I finished putting together my first complete build and tried to start up for the first time last night. Everything started running (fans, lights, temp/fan controller) AND a very loud (and annoying) continuous beep. It was NOT the usual BIOS code beep. I turned it off, rechecked all connections, memory cards and all other expansion cards and still had the same results. Also, in addition to the very loud beep, it sounded like I had my old house box fan running in there! Some fan was running very loudly! I finally took out the GPU and plugged in an old (and I mean OLD) graphics card I had laying around and, voila, it booted right up! I left it at that (it was 4am, too tired) and have not begun any OS or other installations.
Should I just go ahead with the installations and then try to reinstall the GPU as if it were an upgrade? This GPU is one of the major reasons for this new build. I really want to get this thing up and blazing NOW!!!
Here's a more complete system list:
MOBO - ASUS P6T
PSU - 660w Kingwin Premium Series
CPU - Intel Core i7 920
CPU Cooler - Dark Knight
RAM - 6GB OCZ DDR3 Gold
HDD - 1TB WD Caviar Black
SSD - 60GB OCZ
GPU - ATI Radeon HD5870 1GB
HDTV Card - Hauppuage Win TV-HVR 1600
Lian Li 3.5 LCD Thermometer & Fan Controller
Optical Drive - SAMSUNG Super-WriteMaster SH-S223
(will soon be adding Blu-ray Drive)
System is housed in a Thermaltake XaserVI case that I have done some modding to.
Also have external 640GB WD MyBook Storage, LG Super-Multi DVD writter and
my HP w2408 24 inch LCD Monitor.
I'm betting that PSU doesn't provide enough power for the 5870. I know it SAYS it's a 660W unit, but it's a POS. It likely doesn't provide enough juice and the fan noise is the unit's fan trying to cool it.
To test this theory, do you have a spare QUALITY PSU (i.e. a Corsair, Antec, SeaSonic, Silverstone or PC Power & Cooling) laying around? If so, switch out the PSUs and see what happens.
Did you have both 6-pin PCI-E power connectors plugged into your 5870. That Kingwin PSU is most likely the problem. All cheap PSU's are rated at their max voltage and can't constantly put out anywhere near that voltage. You should pick up a quality unit from Corsair, PC Power & Cooling, Seasonic, Antec, etc... A quality PSU is the key to a stable system. A cheap PSU in a system like that will almost guarantee fried components and an unstable system.
Edit: Beat to the punch by MadAdmiral.
That's what I get for trying to work and post at the same time.
Wow! You all are really bashing my PSU! It really wasn't cheap (price wise) and I did research it in reviews. Actually, I wanted the KINGWIN Lazer 850W, but the (oh so helpful) sales associate at Micro Center assured me that it would be way more than I needed. That's what I get for trusting the "expert".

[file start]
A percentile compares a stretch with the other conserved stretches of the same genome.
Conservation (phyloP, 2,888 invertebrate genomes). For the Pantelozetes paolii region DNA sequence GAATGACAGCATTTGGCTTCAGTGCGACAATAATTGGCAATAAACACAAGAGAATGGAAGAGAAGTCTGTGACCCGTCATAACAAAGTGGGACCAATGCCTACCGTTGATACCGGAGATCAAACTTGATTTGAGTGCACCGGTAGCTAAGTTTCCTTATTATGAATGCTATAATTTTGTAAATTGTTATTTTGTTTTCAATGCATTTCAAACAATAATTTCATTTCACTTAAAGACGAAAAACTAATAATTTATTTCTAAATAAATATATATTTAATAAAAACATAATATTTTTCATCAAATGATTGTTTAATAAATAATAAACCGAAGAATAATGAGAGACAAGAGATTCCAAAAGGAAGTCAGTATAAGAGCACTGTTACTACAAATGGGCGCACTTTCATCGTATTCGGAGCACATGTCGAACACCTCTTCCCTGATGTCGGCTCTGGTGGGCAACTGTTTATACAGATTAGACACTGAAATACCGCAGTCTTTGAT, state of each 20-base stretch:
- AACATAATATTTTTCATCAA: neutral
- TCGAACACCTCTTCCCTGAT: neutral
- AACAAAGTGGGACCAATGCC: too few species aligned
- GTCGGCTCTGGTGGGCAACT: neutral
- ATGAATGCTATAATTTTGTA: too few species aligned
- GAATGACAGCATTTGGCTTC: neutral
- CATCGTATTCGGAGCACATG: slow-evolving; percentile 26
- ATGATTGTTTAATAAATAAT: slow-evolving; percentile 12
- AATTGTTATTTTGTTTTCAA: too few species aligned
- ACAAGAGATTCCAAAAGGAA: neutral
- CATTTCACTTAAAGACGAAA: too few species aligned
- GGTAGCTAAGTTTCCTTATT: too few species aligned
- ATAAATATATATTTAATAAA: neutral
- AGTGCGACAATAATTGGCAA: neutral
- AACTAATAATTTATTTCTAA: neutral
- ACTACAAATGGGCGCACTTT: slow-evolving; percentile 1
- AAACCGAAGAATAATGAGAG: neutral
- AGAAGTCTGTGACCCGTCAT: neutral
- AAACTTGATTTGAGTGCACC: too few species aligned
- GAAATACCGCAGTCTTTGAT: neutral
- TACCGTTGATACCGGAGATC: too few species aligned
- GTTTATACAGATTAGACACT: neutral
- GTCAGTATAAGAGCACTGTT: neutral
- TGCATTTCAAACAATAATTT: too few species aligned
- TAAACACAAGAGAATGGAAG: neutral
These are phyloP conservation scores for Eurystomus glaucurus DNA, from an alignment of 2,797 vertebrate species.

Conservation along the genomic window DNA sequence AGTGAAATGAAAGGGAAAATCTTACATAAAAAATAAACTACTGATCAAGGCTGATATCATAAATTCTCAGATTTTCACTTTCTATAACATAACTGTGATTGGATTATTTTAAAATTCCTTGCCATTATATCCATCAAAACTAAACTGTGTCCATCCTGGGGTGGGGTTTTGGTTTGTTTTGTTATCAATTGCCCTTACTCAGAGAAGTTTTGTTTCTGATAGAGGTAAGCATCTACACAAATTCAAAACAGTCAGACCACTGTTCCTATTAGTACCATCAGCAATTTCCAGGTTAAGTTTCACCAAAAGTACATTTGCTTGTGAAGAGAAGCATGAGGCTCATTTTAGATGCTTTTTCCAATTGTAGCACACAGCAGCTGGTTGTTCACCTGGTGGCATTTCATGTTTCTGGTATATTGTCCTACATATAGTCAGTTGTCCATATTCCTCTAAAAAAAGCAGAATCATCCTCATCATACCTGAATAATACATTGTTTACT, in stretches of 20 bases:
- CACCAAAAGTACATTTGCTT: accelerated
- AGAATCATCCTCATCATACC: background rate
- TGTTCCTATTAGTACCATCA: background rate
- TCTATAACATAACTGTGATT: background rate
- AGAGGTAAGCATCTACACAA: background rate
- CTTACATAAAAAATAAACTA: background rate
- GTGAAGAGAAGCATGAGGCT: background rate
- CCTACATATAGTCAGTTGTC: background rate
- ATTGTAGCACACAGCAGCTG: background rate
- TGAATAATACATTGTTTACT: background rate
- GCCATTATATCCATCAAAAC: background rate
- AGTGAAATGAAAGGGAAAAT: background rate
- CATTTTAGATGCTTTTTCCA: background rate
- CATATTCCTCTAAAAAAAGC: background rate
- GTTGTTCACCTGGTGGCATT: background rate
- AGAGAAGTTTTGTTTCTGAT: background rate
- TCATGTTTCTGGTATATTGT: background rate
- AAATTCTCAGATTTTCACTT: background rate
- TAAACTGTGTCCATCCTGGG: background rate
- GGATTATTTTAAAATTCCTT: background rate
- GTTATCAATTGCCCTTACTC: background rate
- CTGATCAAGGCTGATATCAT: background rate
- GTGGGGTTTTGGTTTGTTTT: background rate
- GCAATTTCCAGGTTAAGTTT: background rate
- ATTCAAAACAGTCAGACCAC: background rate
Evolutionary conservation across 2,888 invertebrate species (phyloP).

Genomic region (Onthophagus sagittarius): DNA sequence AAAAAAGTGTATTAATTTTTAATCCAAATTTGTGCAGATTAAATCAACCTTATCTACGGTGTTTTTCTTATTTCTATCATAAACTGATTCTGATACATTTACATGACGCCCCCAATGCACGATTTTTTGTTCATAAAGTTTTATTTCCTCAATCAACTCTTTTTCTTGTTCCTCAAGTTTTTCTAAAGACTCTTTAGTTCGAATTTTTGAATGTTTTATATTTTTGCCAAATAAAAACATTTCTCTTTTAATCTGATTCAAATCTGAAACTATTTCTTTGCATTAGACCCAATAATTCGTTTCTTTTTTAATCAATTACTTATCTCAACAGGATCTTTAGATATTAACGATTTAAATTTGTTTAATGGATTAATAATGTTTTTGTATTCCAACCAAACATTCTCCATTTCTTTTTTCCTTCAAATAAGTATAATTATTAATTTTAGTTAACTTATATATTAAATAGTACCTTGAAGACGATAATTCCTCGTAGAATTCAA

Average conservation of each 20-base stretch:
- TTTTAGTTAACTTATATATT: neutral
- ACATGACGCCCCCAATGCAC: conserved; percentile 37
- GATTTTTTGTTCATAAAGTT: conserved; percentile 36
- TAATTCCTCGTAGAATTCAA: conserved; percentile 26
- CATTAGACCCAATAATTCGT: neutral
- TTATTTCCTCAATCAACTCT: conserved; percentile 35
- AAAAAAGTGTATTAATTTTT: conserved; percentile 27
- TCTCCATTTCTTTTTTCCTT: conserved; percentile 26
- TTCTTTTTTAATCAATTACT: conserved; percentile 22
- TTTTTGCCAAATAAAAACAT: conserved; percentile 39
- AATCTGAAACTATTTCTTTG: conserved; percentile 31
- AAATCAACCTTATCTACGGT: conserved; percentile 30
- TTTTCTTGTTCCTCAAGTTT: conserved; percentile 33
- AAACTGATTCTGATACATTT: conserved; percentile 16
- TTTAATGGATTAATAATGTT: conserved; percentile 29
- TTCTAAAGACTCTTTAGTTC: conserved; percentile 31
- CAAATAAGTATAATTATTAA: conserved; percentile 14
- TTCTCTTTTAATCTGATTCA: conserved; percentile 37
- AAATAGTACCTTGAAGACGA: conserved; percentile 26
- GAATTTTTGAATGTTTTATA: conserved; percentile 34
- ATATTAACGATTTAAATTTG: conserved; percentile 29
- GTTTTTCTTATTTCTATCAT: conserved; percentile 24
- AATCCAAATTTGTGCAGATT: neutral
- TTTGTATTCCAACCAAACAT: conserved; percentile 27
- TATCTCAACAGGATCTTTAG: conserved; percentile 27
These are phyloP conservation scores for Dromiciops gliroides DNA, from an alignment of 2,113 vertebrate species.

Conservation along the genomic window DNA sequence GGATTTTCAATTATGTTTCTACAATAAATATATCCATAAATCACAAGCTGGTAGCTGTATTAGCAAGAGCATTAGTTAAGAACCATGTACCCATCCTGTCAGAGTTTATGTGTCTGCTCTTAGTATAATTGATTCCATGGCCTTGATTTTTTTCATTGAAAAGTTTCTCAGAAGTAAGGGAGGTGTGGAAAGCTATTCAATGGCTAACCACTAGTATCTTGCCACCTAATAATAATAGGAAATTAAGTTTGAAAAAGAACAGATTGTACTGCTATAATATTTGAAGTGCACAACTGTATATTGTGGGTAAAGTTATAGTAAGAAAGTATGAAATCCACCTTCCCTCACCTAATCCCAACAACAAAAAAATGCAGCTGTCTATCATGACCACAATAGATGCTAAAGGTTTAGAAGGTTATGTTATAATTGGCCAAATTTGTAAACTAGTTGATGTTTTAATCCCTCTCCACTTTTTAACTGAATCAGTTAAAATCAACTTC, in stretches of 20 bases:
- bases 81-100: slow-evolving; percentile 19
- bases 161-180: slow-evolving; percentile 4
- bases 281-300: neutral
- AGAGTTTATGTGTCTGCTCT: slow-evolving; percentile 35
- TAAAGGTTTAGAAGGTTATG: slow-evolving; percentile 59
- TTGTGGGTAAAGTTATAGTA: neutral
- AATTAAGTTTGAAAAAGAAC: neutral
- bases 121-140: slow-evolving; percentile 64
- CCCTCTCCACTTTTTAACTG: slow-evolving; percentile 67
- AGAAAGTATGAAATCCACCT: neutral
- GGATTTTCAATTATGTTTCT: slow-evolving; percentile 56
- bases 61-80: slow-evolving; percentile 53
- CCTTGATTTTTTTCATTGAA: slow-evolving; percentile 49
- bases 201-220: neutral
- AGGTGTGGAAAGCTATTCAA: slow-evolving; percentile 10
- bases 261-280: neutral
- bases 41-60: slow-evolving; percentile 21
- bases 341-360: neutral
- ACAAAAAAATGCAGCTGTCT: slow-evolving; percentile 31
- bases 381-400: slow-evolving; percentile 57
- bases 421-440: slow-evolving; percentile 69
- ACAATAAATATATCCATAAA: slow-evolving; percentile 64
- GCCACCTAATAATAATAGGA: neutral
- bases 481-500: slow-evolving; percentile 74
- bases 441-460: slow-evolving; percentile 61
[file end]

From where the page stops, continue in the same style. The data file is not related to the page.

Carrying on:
I did hook up the 6 pin, "Y" power cable that came with the GPU and I even tried connecting it using one of the modular 6 pin cables that came with the PSU.
I do have another new PSU (for my old system upgrade) but it is only a 450w, Thermaltake TR2 RX. I'm guessing that wouldn'd help any. I sure hate to have to go out and buy another PSU unless I'm 99.9% sure that really is the problem.
The Thermaltake is also overrated, and not up to the job. For your system, you want a quality PSU in the 550W range, such as Antec, Corsair, or Seasonic.
Look for full range active PFC (no little voltage switch) and 80+ certification.
OK I just went out and bought a Corsair 750w (not modular, YUCK!), spent the last couple hours undoing all my great cable management to install the new PSU, did my best to "manage" this one's mess of tentacles, and started it up again,.... SAME FREAKING PROBLEM!!!!! (and yes, I meant freaking, cause thats what I'm about to do! )
So now what! All you super geeks out there, especially you who bashed my PSU, any more ideas, PLEASE!
"So now what!" All they did was try to help. Maybe stop Freaking for a moment and more help will arrive. Do the check lists and check everything else. Maybe a bad card???
Sorry if you read the wrong attitude between the lines, but I AM WAITING FOR HELP. I've spent a lot of money and time on this system and, as I'm sure any one else would be, I'm very anxious to get this up and running. Especially being so close to completion, can you really say you wouldn't be a little impatient too.
I value the help available here in the "Tom's Community". That's why I've posted here for help. I just spent my last penny on the advice I received here and my backyard money tree shriveled up a looooong time ago. I didn't mind having to go out and get a new PSU if it would only have solved the problem. I can return it, if needed, but I'll wait until I get some more helpful ideas and advice in case I may need to swap it for some other problem solving gadget.
Was my PSU really that bad? Anyway, I did change it out for a much improved one and still came up with the same problem.
The card is HUGE ( 11") so it doesn't fit in too many cases and certainly no others that I (or anyone I know) has.
I'm going to see what I can do to get another one, I guess. I bought it in January but wasn't able to work on the build then. I don't know how that will effect my ability to return it. The dang thing cost $400! There better be something I can get done about it!
You won't be able to return it. Most places have a 30-day return policy. However, I'm 100% certain that you can send it back to the manufacturer and get a replacement. This is what warranties are for. Just go online to the manufacturer's website and see what the RMA policies are and make sure the warranty covers it.
You don't have to put everything in a case to have it work. Go to the standard troubleshooting thread (like's in my signature) and look at the breadboarding section.
And yes, your PSU WAS that bad. There's a reason every sticks to the trusted brands. A bad PSU can quickly make a good build go bad.